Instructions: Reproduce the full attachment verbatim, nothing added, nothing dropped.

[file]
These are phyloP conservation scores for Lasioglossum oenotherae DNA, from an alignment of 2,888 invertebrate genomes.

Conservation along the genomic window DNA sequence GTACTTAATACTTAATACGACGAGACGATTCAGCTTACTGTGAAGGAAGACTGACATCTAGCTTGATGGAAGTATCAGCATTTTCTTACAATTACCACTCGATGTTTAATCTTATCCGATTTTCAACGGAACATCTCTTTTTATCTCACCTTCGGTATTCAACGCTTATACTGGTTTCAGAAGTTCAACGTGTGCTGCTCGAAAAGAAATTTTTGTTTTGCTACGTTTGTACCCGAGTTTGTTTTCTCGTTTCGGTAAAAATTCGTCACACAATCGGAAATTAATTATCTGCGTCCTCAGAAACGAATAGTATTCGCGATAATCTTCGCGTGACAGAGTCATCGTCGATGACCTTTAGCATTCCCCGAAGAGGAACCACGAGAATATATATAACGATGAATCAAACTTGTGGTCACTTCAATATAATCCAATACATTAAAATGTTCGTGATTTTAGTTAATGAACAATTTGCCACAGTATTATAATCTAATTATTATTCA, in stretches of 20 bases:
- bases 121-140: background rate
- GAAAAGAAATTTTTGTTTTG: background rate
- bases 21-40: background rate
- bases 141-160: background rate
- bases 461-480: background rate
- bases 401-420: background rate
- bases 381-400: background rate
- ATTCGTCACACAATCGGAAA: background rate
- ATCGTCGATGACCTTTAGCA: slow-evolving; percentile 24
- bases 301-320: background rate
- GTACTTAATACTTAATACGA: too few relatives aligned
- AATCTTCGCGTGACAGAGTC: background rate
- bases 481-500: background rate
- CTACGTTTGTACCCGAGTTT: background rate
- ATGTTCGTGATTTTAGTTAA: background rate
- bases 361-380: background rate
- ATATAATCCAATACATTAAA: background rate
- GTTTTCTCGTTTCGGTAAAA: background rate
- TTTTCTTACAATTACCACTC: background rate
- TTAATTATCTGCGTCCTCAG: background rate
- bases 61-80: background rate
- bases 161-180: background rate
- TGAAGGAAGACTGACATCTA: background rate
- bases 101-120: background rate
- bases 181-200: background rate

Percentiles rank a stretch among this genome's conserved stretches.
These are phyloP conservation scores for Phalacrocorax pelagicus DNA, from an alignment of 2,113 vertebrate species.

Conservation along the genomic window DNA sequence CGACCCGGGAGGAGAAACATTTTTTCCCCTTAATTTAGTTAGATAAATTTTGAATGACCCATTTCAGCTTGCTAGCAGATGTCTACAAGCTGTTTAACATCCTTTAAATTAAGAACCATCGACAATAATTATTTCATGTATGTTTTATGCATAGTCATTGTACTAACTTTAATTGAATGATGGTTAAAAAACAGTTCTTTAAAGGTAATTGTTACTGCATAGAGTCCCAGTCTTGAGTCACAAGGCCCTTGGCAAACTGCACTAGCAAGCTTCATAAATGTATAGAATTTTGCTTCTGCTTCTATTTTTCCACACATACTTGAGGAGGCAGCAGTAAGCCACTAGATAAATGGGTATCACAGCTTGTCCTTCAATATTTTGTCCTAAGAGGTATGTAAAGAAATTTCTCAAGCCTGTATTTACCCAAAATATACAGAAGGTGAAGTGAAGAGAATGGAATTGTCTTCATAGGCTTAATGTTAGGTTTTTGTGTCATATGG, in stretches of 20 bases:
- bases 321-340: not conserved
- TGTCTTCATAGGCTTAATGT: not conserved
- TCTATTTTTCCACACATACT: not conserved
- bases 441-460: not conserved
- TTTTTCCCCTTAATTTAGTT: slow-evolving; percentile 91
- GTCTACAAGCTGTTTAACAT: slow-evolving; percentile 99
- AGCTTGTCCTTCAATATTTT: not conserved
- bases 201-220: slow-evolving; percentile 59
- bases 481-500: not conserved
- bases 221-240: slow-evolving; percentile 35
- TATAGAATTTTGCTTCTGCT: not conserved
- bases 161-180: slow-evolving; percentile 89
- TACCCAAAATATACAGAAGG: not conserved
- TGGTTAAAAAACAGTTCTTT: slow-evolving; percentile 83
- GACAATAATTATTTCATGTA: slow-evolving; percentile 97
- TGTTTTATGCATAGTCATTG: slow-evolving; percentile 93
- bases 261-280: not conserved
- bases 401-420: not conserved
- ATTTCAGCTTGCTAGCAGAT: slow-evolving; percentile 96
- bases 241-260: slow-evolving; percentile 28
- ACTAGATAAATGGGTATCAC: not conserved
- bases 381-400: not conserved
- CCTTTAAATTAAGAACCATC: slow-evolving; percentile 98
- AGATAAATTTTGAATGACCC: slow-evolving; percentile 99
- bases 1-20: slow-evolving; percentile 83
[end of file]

These are phyloP conservation scores for Lasioglossum oenotherae DNA, from an alignment of 2,888 invertebrate genomes.

Conservation along the genomic window DNA sequence GTACTTAATACTTAATACGACGAGACGATTCAGCTTACTGTGAAGGAAGACTGACATCTAGCTTGATGGAAGTATCAGCATTTTCTTACAATTACCACTCGATGTTTAATCTTATCCGATTTTCAACGGAACATCTCTTTTTATCTCACCTTCGGTATTCAACGCTTATACTGGTTTCAGAAGTTCAACGTGTGCTGCTCGAAAAGAAATTTTTGTTTTGCTACGTTTGTACCCGAGTTTGTTTTCTCGTTTCGGTAAAAATTCGTCACACAATCGGAAATTAATTATCTGCGTCCTCAGAAACGAATAGTATTCGCGATAATCTTCGCGTGACAGAGTCATCGTCGATGACCTTTAGCATTCCCCGAAGAGGAACCACGAGAATATATATAACGATGAATCAAACTTGTGGTCACTTCAATATAATCCAATACATTAAAATGTTCGTGATTTTAGTTAATGAACAATTTGCCACAGTATTATAATCTAATTATTATTCA, in stretches of 20 bases:
- bases 121-140: background rate
- GAAAAGAAATTTTTGTTTTG: background rate
- bases 21-40: background rate
- bases 141-160: background rate
- bases 461-480: background rate
- bases 401-420: background rate
- bases 381-400: background rate
- ATTCGTCACACAATCGGAAA: background rate
- ATCGTCGATGACCTTTAGCA: slow-evolving; percentile 24
- bases 301-320: background rate
- GTACTTAATACTTAATACGA: too few relatives aligned
- AATCTTCGCGTGACAGAGTC: background rate
- bases 481-500: background rate
- CTACGTTTGTACCCGAGTTT: background rate
- ATGTTCGTGATTTTAGTTAA: background rate
- bases 361-380: background rate
- ATATAATCCAATACATTAAA: background rate
- GTTTTCTCGTTTCGGTAAAA: background rate
- TTTTCTTACAATTACCACTC: background rate
- TTAATTATCTGCGTCCTCAG: background rate
- bases 61-80: background rate
- bases 161-180: background rate
- TGAAGGAAGACTGACATCTA: background rate
- bases 101-120: background rate
- bases 181-200: background rate

Percentiles rank a stretch among this genome's conserved stretches.
These are phyloP conservation scores for Phalacrocorax pelagicus DNA, from an alignment of 2,113 vertebrate species.

Conservation along the genomic window DNA sequence CGACCCGGGAGGAGAAACATTTTTTCCCCTTAATTTAGTTAGATAAATTTTGAATGACCCATTTCAGCTTGCTAGCAGATGTCTACAAGCTGTTTAACATCCTTTAAATTAAGAACCATCGACAATAATTATTTCATGTATGTTTTATGCATAGTCATTGTACTAACTTTAATTGAATGATGGTTAAAAAACAGTTCTTTAAAGGTAATTGTTACTGCATAGAGTCCCAGTCTTGAGTCACAAGGCCCTTGGCAAACTGCACTAGCAAGCTTCATAAATGTATAGAATTTTGCTTCTGCTTCTATTTTTCCACACATACTTGAGGAGGCAGCAGTAAGCCACTAGATAAATGGGTATCACAGCTTGTCCTTCAATATTTTGTCCTAAGAGGTATGTAAAGAAATTTCTCAAGCCTGTATTTACCCAAAATATACAGAAGGTGAAGTGAAGAGAATGGAATTGTCTTCATAGGCTTAATGTTAGGTTTTTGTGTCATATGG, in stretches of 20 bases:
- bases 321-340: not conserved
- TGTCTTCATAGGCTTAATGT: not conserved
- TCTATTTTTCCACACATACT: not conserved
- bases 441-460: not conserved
- TTTTTCCCCTTAATTTAGTT: slow-evolving; percentile 91
- GTCTACAAGCTGTTTAACAT: slow-evolving; percentile 99
- AGCTTGTCCTTCAATATTTT: not conserved
- bases 201-220: slow-evolving; percentile 59
- bases 481-500: not conserved
- bases 221-240: slow-evolving; percentile 35
- TATAGAATTTTGCTTCTGCT: not conserved
- bases 161-180: slow-evolving; percentile 89
- TACCCAAAATATACAGAAGG: not conserved
- TGGTTAAAAAACAGTTCTTT: slow-evolving; percentile 83
- GACAATAATTATTTCATGTA: slow-evolving; percentile 97
- TGTTTTATGCATAGTCATTG: slow-evolving; percentile 93
- bases 261-280: not conserved
- bases 401-420: not conserved
- ATTTCAGCTTGCTAGCAGAT: slow-evolving; percentile 96
- bases 241-260: slow-evolving; percentile 28
- ACTAGATAAATGGGTATCAC: not conserved
- bases 381-400: not conserved
- CCTTTAAATTAAGAACCATC: slow-evolving; percentile 98
- AGATAAATTTTGAATGACCC: slow-evolving; percentile 99
- bases 1-20: slow-evolving; percentile 83